Since then, President Obama has released 59 men, which is progress, but 107 remain, and 48 of those men have also been approved for release, most since 2009, when the high-level inter-agency Guantánamo Review Task Force, appointed by President Obama shortly after taking office, reviewed the cases of all the men still held, and recommended releasing them (156 men), putting them on trial (36 men, later reduced to 10), or continuing to hold them without charge or trial (48, later raised to 71), on the extremely flimsy basis that they were “too dangerous to release,” but that insufficient evidence existed to put them on trial.
Last week, activists from Witness Against Torture, a campaigning group that announced itself to the world in December 2005 by visiting Cuba and protesting outside Guantánamo, revisited its origins on its 10th anniversary, repeating its protest after 14 members of the group attended a peace conference in Havana. The Guardian covered the story, which was soon picked up on by other media outlets. Read the rest of this entry »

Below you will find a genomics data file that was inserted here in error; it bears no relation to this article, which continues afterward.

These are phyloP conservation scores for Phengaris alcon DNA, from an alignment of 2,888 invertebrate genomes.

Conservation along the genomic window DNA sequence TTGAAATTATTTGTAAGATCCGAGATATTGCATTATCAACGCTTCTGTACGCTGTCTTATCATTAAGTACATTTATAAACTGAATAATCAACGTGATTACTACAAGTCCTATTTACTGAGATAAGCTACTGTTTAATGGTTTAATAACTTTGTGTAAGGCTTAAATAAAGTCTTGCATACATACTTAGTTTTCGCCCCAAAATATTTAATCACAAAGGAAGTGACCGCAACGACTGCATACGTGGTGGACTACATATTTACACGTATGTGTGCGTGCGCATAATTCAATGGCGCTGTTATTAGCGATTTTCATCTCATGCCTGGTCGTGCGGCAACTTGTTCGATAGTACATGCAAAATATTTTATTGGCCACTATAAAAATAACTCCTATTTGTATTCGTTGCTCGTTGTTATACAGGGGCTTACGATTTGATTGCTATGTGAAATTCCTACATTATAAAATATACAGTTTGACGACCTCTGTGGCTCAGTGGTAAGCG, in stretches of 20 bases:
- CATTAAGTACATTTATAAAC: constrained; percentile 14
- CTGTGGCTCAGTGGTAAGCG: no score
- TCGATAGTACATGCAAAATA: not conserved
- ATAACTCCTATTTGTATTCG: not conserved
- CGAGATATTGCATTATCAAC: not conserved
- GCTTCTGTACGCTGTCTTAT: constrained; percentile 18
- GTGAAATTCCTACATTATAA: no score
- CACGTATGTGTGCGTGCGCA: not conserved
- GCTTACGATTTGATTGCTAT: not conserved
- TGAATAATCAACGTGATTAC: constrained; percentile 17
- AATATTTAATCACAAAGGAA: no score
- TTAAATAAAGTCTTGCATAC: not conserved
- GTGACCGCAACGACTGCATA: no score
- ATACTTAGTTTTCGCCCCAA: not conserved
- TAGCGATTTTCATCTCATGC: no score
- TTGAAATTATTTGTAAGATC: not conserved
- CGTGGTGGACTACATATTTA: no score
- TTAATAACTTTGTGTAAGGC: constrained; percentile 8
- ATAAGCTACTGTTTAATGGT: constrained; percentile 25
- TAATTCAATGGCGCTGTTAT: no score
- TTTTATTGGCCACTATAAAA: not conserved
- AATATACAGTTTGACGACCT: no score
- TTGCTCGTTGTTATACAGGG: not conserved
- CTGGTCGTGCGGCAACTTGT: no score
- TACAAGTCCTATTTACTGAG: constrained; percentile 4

I’m in a hurry, so please see below for the press release for tomorrow’s launch, in London, of We Stand With Shaker‘s new initiative, Fast For Shaker. This morning, I was at a meeting of the All-Party Shaker Aamer Parliamentary Group with MPs David Davis, Andrew Mitchell, Andy Slaughter, Tania Mathias and others, plus lots of campaigners.
Then I was in Kensington for an interview on London Live, about the launch of Fast For Shaker, which I hope is online somewhere. More info later. For now, here’s the press release. if you’re in London, please come along! Otherwise, keep signing up for the fast, and send in photos!